A city of tropical heat, ramshackle beauty, and its very own cadence--a city that always surprises--Havana is brought to pulsing life by New York Times bestselling author Mark Kurlansky.
Mark Kurlansky is the New York Times bestselling author of Milk!, Cod, Salt, Paper, The Basque History of the World, 1968, The Big Oyster, International Night, The Eastern Stars, A Continent of Islands, and The White Man in the Tree and Other Stories. He received the Dayton Literary Peace Prize for Nonviolence, Bon Appetit's Food Writer of the Year Award, the James Beard Award, and the Glenfiddich Award. Salt was a Los Angeles Times Book Prize finalist. He spent ten years as Caribbean correspondent for the Chicago Tribune. He lives in New York City. www.markkurlansky.com.
Kurlansky reaches back 500 years to track the city's evolving
history, separating out the different strands--Spanish, African,
American, Russian; political, social, musical, culinary--that
slowly steeped to create Havana's piquant blend of static defiance.
* New York Times, "Summer's Best Travel Books" *
A happy hybrid, Havana: A Subtropical Delirium invokes the Cuban capital as an occasion to discuss the country's history, politics, food, architecture, music, religion and passion for baseball . . . Kurlansky approaches Havana like an Impressionist painter, building the image of this metropolis of 2 million inhabitants with subtle brushstrokes. * The Washington Post *
During his decade-long tenure as the Chicago Tribune's Caribbean correspondent in the 1980s, Mark Kurlansky began traveling to Cuba. Since this introduction to the island nation, the journalist grew to know and love the beautiful, messy capital. Drawing on Havana's history, Kurlansky starts with Columbus' arrival in 1492 and examines the city's role in the slave trade and its lasting effects. But he also brings us into the contemporary culture, highlighting the city's lively music, dance and art scenes, and supplying us with recipes to tasty Cuban dishes. * Smithsonian Magazine, "Ten Best Travel Books of 2017" *
This little gem of a book by the prolific Kurlansky is a revelation . . . At a most auspicious moment in the history of Cuba and Havana, Kurlansky, who has spent much time in the country as a journalist, writes an eloquent love letter to one of the world's great cities. -- starred review * Booklist *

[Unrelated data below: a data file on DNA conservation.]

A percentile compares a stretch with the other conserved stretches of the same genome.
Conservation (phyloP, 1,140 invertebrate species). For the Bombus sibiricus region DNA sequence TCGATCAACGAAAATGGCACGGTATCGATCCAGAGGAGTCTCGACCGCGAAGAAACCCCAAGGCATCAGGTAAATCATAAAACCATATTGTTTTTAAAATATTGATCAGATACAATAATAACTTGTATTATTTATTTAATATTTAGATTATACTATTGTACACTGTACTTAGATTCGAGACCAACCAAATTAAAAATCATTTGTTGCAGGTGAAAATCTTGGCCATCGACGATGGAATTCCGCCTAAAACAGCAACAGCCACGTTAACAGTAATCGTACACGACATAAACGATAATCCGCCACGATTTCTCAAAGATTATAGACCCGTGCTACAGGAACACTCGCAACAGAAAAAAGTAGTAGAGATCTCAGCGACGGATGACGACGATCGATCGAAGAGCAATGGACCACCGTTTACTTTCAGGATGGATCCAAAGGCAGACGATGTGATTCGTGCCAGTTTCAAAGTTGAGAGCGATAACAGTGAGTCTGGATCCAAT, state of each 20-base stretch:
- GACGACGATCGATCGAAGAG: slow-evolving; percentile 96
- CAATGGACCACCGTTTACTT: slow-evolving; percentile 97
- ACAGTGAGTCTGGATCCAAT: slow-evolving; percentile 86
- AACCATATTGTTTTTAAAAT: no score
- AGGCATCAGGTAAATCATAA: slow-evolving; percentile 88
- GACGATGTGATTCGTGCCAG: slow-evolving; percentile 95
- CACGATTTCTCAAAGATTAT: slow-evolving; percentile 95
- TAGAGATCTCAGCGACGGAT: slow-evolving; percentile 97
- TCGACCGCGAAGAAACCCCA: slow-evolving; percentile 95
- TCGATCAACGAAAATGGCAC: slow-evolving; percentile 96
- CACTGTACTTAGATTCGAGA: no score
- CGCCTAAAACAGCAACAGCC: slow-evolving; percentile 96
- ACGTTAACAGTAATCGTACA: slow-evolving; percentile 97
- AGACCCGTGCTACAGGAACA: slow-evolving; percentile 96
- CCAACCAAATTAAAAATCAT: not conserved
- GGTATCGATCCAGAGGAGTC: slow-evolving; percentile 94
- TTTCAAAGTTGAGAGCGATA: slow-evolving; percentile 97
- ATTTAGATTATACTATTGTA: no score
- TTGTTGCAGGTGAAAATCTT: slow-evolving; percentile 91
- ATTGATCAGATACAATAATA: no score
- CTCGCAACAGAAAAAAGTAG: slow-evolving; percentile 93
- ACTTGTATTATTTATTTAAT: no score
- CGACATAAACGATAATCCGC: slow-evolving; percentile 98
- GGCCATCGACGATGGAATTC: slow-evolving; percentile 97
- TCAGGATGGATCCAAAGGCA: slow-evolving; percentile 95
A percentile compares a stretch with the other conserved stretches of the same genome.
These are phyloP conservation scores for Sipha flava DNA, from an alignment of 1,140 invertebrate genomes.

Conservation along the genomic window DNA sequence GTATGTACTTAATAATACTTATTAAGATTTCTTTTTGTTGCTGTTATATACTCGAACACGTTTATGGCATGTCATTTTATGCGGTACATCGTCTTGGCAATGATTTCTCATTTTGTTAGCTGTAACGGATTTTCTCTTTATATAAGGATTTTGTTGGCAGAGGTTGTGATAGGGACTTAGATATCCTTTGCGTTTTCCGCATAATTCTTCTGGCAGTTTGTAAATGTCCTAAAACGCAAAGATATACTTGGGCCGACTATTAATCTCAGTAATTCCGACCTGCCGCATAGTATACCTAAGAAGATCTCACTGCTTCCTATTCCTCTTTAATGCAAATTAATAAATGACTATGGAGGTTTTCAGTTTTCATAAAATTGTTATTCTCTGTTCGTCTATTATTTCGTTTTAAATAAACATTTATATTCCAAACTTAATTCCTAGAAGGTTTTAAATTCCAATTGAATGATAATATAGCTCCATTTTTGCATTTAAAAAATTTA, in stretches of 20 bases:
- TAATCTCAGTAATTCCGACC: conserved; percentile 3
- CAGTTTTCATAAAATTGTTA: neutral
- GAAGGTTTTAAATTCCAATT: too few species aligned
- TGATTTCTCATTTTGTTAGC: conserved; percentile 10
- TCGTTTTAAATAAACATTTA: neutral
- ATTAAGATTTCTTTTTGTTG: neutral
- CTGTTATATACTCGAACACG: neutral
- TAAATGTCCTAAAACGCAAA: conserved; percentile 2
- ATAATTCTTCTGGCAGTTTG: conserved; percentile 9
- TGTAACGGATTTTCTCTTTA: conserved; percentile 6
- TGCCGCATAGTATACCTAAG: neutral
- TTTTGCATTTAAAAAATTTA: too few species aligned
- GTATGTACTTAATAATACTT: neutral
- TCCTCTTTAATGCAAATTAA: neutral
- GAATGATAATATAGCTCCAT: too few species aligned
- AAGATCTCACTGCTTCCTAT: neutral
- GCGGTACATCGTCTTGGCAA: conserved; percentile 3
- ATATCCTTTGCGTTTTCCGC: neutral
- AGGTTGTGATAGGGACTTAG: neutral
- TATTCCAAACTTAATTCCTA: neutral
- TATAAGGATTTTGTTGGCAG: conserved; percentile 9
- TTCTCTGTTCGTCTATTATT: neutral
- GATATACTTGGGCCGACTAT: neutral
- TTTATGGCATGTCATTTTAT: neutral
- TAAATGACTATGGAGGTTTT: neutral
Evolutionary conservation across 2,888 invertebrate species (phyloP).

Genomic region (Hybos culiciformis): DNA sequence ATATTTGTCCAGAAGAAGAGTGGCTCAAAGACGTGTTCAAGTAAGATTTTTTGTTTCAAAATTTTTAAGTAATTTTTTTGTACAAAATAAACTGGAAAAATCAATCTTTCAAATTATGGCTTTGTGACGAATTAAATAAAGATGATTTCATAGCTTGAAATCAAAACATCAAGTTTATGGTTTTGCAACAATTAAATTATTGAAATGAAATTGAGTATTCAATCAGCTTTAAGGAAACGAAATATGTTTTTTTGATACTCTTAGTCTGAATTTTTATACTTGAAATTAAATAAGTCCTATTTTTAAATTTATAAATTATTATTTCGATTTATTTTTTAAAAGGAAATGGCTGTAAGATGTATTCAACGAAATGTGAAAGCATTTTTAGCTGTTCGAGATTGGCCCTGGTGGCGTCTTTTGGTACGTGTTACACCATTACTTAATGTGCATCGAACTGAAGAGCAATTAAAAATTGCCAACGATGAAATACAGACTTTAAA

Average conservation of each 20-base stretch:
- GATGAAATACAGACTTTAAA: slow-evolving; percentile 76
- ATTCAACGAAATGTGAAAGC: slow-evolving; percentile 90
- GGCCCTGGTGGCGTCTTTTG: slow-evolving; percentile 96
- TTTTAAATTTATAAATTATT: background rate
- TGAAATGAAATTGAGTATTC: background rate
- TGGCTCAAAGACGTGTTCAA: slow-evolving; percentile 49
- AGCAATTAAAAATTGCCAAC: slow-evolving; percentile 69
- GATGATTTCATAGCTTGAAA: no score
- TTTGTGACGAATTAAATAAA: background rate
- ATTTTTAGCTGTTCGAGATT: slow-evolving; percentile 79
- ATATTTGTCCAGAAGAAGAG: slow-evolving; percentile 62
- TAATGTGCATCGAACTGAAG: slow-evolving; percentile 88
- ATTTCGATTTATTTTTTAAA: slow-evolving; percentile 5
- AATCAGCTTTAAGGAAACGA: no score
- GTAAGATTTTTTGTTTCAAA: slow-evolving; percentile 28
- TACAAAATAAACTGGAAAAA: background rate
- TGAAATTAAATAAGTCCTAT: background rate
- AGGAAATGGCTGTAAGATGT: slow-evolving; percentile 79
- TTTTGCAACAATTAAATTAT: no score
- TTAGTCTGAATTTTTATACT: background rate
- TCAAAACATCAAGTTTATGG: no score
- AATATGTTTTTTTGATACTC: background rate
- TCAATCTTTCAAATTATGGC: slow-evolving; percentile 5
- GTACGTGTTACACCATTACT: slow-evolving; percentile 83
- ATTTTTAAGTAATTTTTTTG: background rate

An affectionate, richly detailed, brief biography of a unique city. * Kirkus Reviews *
This extremely readable book is not preachy, not dogmatic, not shrill. As in life, there is a mixture of both good and evil, and Kurlansky, a frequent Cuba correspondent, covers it well. -- starred review * Library Journal *
Warmly rendered and rich with the insights of an observer intimate with his subject, this paean to the city of Havana is as engaging as it is timely. The chapters read like a series of colorful picture postcards, each one a touchstone of Havana's history and Cuban culture. * Publishers Weekly *
Few countries seem as alluring as this island nation, long cloistered from American travelers, which welcomed its first commercial U.S. flight--from Fort Lauderdale--this past August . . . Havana is Mark Kurlansky's cultural history of a city that he began visiting regularly in the 1980s, when he covered the Caribbean for the Chicago Tribune. * Publishers Weekly, "Spring Travel Books" *
We are in good hands to explore this diabolically alluring city with New York Times bestselling author Mark Kurlansky in Havana: A Subtropical Delirium. His is an insider's view of the ramshackle charm and special cadence of Havana, its tattered and elegant surprises and pulsating fun-loving life. * New York Journal of Books *
Havana is sui generis and addictive, and Mark Kurlansky really gets it. * BookPage *
Biographical portraits of cities are in vogue. This lively addition to the genre is essentially a history . . . Kurlansky found international fame in 1997 with his piscatorial portrait, Cod. The lengthy list of other titles he has penned is enough to make most professional writers want to shoot themselves--not only more than a dozen non-fiction works but novels and children's books as well. The bugger is also an award-winning food writer. Narrative history is his forte, however. His vignettes of the figures who moulded Havana are excellent. The story unfurls through grisly post-independence dictatorships and ends, inevitably, with Castro. Kurlansky is even-handed. * Literary Review *
A highly readable and entertaining account of Cuban history and culture that I found hard to put down. * San Francisco Book Review *
HAVANA is as enjoyable as it is fair, and above all features the beauty and essence of the city that makes it unmistakable. It is a colorful, descriptive piece that any person should warmly enjoy. * Bookreporter.com *
Perfect for anyone headed there or simply wishing to learn more about a city and country cloaked in romance and mystery. * BookFilter *
Havana is an electrifying and multi-layered portrait of the long-elusive city. * BookBrowse *
Not quite a book on the history of Havana, but rather, the history of Havana-isms . . . The result is a book that strays from repeating what most already know about Havana, and instead tells the origins of the city's unique cultural characteristics . . . Kurlansky's guide to Havana is an entertaining collage of the attitudes that have existed throughout its five-century history. * Cuba Trade Magazine *